Regular commuters travelling into King's Cross are in for a pleasant shock. Instead of arriving in the usual dismal environment of the Southern concourse they will disembark in the hi-tech dome of the new Western Concourse, which opens this month.
The roofing structure is what gives the Western Concourse its identity - both in terms of its vast span and its striking form, including a huge steel funnel that tapers towards the concourse floor and supports the semi dome roof.
The steel structure rises to a height of 20 metres and spans the 150 metres length of the existing Western Range, which separates the concourse from the main train shed.
Arriving passengers enter via a gap in the restored Western Range and from here they have access to the original Victorian booking hall. There is also a mezzanine of retail outlets, which shares the curved form of the Birmingham Selfridges and is similarly studded with round disks.
The roof design may look as though it came from the imagination of an architect, but it was the tight limitations of the historic railway site that determined design and specification.
The concrete slab of the London Underground Northern ticket hall formed the base of the site, which meant only limited space for supports. English Heritage and Camden Council did not want the roof any higher than the listed Western Range building and its Grade I listed status meant that it could not be modified to bear any loads from the concourse roof. The designers also had to incorporate the curved Great Northern Hotel to the South, which had been conveniently obliterated by Sir Norman Foster in a previous masterplan for King’s Cross.
The engineer Arup and architect John McAslan + Partners quickly realised that a large spanning half dome requiring a limited number of supports was the only form that would fit the requirements of the site and provide enough space for passengers and retail units. (It’s three times the size of the Sourthern concourse.)
Together they drew up the design for the roof which was supported by 16 tree columns and the funnel. The roof has a diagonal grid structure similar to the the Gherkin, but with beams incorporated to account for the unusual concourse shape.
The roof is covered with 1,012 glazed triangular panels at the perimeter and towards the funnel, but to provide necessary shading the rest of the roof is covered with aluminium cladding laid over acoustic panels. This gives station announcements a rare clarity and reduces ambient noise to a comfortable level.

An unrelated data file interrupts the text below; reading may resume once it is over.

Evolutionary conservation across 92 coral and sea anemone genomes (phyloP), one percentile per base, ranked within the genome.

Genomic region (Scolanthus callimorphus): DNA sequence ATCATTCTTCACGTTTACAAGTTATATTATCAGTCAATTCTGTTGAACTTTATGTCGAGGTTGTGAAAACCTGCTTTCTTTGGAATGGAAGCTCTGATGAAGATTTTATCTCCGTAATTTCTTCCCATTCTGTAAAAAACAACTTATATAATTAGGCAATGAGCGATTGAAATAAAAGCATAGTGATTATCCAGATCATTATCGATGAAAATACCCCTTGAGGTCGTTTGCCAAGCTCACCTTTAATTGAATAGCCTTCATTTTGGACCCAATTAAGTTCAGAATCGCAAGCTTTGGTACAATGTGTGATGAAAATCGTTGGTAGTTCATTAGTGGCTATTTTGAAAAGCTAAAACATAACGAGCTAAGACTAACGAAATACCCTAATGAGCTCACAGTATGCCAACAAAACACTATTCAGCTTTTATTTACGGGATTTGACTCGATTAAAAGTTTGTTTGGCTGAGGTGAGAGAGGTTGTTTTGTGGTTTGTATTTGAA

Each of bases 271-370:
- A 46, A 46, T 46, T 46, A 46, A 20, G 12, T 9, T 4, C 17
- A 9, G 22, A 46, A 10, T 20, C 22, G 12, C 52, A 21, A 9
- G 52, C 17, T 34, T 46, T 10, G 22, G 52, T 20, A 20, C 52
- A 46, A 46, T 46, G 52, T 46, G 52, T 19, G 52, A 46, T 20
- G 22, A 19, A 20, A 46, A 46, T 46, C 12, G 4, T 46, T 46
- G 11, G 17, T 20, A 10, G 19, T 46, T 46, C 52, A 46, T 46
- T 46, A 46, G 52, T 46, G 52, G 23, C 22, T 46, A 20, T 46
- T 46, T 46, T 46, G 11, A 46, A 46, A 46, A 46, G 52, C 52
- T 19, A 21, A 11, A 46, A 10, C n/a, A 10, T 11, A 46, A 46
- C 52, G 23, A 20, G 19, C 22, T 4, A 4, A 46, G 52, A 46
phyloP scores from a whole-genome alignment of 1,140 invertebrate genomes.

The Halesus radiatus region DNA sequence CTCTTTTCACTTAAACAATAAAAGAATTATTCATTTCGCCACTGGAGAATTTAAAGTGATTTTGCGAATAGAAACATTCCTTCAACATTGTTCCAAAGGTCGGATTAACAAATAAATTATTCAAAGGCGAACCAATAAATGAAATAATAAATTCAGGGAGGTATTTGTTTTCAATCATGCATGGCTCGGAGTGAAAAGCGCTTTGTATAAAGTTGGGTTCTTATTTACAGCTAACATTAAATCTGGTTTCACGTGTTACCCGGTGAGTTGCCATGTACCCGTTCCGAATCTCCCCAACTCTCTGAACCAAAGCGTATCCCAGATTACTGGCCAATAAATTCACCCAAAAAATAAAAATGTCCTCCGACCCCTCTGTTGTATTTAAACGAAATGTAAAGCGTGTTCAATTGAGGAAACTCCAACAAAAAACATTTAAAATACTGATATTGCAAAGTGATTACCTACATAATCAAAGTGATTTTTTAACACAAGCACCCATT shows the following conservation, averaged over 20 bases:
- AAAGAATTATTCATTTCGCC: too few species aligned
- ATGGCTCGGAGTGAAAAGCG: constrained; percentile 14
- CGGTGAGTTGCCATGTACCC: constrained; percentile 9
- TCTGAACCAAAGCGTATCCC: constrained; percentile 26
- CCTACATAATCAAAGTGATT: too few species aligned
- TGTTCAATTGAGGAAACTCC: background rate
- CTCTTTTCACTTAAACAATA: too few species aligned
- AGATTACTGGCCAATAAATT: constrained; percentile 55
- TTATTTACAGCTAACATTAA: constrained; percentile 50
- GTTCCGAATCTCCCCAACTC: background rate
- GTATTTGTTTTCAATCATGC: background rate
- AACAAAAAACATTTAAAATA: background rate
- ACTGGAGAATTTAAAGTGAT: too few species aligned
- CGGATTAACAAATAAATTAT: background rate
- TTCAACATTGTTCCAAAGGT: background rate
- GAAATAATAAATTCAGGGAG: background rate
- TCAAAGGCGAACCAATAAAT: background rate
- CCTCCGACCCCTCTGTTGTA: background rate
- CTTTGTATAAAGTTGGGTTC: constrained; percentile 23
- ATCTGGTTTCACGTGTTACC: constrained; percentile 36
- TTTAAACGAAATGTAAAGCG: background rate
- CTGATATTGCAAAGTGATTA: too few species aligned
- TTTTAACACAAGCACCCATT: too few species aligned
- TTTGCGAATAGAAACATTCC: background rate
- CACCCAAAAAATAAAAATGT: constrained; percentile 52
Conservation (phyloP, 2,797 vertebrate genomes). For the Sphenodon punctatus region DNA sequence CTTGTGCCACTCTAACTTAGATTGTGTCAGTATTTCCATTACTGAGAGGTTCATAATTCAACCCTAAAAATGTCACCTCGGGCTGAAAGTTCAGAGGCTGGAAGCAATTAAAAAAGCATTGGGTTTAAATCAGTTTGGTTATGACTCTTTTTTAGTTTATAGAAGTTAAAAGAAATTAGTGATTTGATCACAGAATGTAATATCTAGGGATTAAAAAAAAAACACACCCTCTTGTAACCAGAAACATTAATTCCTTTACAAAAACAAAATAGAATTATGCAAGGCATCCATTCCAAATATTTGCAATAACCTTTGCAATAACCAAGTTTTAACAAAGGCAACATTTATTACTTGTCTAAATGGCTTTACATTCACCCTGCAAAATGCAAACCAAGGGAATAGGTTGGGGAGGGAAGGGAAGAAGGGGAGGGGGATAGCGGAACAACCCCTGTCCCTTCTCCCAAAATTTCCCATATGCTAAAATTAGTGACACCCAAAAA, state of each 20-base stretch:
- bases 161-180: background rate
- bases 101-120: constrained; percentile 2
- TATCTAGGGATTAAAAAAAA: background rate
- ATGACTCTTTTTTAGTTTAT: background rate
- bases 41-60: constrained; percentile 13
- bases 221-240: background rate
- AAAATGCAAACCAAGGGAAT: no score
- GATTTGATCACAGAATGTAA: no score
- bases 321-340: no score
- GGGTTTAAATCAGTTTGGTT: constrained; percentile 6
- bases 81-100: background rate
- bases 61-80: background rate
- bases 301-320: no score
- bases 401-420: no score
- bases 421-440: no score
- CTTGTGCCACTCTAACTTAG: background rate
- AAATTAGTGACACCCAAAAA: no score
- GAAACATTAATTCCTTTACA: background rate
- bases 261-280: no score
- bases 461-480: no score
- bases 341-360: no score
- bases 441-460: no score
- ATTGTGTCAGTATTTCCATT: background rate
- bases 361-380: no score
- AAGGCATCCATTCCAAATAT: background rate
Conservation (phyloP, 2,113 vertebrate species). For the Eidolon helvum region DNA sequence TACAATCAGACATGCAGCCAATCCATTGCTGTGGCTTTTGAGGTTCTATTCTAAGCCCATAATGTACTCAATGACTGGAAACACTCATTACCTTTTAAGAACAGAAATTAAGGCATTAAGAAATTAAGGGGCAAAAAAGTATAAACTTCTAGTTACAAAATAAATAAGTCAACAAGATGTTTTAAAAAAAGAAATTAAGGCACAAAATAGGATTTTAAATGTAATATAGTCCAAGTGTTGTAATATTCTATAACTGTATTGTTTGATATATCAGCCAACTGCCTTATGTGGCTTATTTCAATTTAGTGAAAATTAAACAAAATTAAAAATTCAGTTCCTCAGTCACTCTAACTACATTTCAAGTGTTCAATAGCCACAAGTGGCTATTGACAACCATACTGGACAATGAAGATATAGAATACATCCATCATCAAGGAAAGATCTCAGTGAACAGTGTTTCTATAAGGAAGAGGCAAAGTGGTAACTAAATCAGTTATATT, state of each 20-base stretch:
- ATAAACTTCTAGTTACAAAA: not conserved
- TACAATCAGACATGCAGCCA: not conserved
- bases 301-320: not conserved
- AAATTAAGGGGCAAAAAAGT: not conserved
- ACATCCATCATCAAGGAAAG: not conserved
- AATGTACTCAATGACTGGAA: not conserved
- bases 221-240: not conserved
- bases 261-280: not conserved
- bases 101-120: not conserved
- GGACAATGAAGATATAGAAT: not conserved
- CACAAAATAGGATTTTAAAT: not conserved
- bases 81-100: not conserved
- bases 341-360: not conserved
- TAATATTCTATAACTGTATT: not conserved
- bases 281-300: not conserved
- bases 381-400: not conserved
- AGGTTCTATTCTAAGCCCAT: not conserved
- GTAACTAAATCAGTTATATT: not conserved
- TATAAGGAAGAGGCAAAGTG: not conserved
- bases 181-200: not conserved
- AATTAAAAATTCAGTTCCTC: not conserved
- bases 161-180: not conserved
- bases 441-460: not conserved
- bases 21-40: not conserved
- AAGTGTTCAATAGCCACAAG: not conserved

The curvature of the Great Northern Hotel was not the same as that of the roof, so different gutter widths were used to fill the varying gap between the new and existing structures.
Picking a steel contractor
With the design finalised Vinci had to find a contractor to manufacture such a complex roof. “From previous experiences we were aware of the problems you have between cladding and structural steel work,” said Vinci project manager Simon Jenks. “We wanted one contractor to be responsible for that interface.”
Jenks plumbed for Seele, which has a track record in integrating cladding and steelwork on schemes such as the GLA building and Westfield London. “Unfortunately we were unable to find a one-stop shot in the UK,” says Jenks.
The guardians of quality on the scheme were JMP, who worked closely with Vinci and the contractors to set strict design benchmarks. “When materials came to site we knew exactly what we were getting. Seele knew what they had to deliver, and we knew where we stood on quality at each stage,” says Jenks. (See box below.)
Watching the welds
The project team kept a particularly close eye on welds. These were necessary because the roof had been designed to have no visible bolts, just lateral fixings hidden between the steel members. Seele was only able to start welding after they had completed a weld to JMP’s satisfaction and agreed to a benchmark.
Once the roof had been complete, all that was left to do was remove the temporary scaffolding supporting the 1200 tonnes of steel. It was removed in July when the roof finally became self supporting. Deflections of 120mm had been accounted for, but in the event they the structure moved only half this amount.
For the last six months workers have been preparing the retails units and installing JMP’s sci-fi designs for the counters and ticket machines. King’s Cross station may not trump Sir George Gilbert Scott’s Gothic grandeur at St Pancras, but it’s now got an unashamedly modern piece of station architecture.
Funnelling the load
The load of the 1,200 tonne steel roof is taken through the steel funnel and 16 tree columns around the perimeter of the Western Concourse. Steel members were fixed to the tree columns through steel nodes weighing 1.5 tonnes.
Each node, which look like bagpipes shorn of their pipes, was cast to the design created by JMP. The finish is the texture of the sand that was used in the casting.
JMP visited Seele’s factory in the Czech Republic to check the first castings for imperfections before giving approval for casting of all 16. This level of rigour was repeated for every design element on the site.
A lot of time was spent refining the design of the tree columns. Their final tapered design combined with the curvy nodes helped to soften the appearance. ‘We had weekly meetings with Seele to ensure the design detail wasn’t lost,” says JMP associate director Simon Goode. “The checks continued onsite to ensure the quality was maintained as the installation took place.”